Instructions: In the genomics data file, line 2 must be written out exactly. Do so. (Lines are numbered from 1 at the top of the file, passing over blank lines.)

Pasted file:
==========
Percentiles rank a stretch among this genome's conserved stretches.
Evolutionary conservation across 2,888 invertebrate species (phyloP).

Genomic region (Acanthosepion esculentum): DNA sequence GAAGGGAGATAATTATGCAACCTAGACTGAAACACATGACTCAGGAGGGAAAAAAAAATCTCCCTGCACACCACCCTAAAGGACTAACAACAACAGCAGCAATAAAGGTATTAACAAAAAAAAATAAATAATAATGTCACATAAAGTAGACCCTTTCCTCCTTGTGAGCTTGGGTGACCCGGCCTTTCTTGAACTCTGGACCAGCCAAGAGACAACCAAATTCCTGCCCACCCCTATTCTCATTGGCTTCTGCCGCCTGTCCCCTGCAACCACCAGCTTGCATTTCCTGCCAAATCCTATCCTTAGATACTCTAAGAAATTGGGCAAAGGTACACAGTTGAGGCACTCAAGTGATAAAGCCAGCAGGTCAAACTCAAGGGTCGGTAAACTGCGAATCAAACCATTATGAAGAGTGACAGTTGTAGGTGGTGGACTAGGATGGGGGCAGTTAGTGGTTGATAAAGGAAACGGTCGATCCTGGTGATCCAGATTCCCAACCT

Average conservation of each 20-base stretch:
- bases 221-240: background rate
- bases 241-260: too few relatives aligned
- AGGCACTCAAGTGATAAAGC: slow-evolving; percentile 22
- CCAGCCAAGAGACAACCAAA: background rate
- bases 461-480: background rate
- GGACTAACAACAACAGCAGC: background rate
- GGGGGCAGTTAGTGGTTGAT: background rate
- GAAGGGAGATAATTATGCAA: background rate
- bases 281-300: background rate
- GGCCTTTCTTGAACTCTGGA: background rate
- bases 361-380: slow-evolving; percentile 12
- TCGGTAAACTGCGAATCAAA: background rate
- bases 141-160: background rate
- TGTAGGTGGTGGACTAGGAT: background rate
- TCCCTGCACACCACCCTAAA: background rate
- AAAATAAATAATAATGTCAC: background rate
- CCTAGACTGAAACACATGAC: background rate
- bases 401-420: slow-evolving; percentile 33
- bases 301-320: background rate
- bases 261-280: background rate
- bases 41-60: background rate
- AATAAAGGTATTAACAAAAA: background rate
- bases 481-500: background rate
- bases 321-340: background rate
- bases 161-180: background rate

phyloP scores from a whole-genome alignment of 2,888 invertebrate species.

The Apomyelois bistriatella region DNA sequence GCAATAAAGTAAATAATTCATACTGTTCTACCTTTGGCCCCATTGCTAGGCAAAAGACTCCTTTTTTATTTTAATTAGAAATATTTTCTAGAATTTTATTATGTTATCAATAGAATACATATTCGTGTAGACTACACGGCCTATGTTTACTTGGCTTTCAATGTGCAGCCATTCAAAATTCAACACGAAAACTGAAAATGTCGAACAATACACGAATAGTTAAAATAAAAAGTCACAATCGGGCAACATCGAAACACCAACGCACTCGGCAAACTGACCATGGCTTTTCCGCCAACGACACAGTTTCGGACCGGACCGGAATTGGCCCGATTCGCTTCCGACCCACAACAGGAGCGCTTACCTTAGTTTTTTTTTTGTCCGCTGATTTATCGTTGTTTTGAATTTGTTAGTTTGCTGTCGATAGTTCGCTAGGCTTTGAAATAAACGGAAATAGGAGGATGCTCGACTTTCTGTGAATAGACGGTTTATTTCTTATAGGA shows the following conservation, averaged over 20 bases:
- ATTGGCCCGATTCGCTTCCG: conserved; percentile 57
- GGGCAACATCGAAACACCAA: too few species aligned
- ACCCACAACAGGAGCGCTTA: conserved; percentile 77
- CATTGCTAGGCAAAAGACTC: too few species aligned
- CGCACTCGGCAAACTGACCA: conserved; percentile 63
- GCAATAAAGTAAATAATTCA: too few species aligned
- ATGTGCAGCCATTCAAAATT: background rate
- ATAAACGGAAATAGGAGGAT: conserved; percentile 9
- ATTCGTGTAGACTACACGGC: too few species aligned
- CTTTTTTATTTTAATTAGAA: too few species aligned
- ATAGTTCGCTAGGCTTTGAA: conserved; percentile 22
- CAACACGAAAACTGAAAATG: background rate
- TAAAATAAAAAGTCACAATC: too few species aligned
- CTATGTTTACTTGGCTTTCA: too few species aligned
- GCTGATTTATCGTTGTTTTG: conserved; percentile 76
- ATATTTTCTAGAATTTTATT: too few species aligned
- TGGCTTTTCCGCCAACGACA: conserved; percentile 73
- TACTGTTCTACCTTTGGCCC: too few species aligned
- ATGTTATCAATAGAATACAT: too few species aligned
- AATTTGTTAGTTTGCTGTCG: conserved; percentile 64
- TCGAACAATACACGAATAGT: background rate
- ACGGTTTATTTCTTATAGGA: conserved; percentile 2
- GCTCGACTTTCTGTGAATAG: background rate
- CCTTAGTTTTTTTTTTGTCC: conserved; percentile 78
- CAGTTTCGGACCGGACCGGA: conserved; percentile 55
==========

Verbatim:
Evolutionary conservation across 2,888 invertebrate species (phyloP).